Shelta is a language spoken by parts of the Irish Traveller people. The language is also known less commonly as Gammon, Sheldru, or simply the Cant.
Shelta's vocabulary is based largely on Irish Gaelic (with many words inverted in a style not unlike French verlan slang), while its structure contains many similarities with English. It also contains elements of Romany languages, though the Travellers are not actual Roma. Although heavily influenced by non-Celtic languages, Shelta is classified as part of the Goidelic branch of the Celtic language family.
There are approximately 86,000 worldwide speakers of Shelta, with anywhere from 6,000-25,000 in Ireland itself according to various sources. The language is spoken almost exclusively by Travellers, though linguists have documented Shelta since at least the 1870s. Both Celtic expert Kuno Meyer and Romany expert John Sampson assert that Shelta existed as far back as the 13th century.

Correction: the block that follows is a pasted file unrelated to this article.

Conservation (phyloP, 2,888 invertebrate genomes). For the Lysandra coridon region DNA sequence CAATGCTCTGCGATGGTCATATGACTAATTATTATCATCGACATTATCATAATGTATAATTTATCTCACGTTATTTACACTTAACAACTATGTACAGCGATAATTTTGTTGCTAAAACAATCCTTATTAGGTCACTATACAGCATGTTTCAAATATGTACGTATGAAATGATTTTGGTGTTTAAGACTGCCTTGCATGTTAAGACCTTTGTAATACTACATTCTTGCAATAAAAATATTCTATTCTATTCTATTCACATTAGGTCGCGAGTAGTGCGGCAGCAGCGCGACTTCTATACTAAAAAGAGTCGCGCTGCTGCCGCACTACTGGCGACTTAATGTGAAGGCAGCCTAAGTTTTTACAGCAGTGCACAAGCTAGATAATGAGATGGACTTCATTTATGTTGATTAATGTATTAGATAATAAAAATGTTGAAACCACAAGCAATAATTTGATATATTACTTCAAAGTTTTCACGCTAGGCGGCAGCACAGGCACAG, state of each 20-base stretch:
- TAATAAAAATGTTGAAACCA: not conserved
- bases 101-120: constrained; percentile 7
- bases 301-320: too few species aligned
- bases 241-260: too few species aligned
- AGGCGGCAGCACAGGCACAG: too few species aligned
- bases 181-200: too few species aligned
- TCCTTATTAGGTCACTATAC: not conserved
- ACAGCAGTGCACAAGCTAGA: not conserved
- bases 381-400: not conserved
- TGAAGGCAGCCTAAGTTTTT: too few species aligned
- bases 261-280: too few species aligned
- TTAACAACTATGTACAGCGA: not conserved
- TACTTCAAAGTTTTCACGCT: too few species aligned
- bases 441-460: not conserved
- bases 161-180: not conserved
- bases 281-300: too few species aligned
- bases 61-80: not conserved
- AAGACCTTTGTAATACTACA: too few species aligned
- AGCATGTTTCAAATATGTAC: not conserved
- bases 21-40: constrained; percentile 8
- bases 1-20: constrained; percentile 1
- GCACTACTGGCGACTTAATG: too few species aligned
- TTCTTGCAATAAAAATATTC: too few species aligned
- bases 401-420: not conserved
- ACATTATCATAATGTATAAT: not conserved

The word "Shelta" itself likely derives from the Irish word "siúlta", meaning "walking". This refers to the nomadic lifestyle of the Travellers, as well as the fact that they were commonly referred to for a time as "the Walking People" by English speakers in Ireland.
Shelta's vocabulary is based largely on Irish, with many words inverted in a style not unlike French verlan slang; for example, the word for 'girl' is lackeen, from the Irish cailÃn, and the word rodas, meaning door, has its roots in the Irish doras.
Although heavily influenced by non-Celtic languages, Shelta is sometimes mistakenly classified as part of the Goidelic branch of the Celtic language family; it is, in fact, a cant based on Irish and English, with a primarily English-based syntax.
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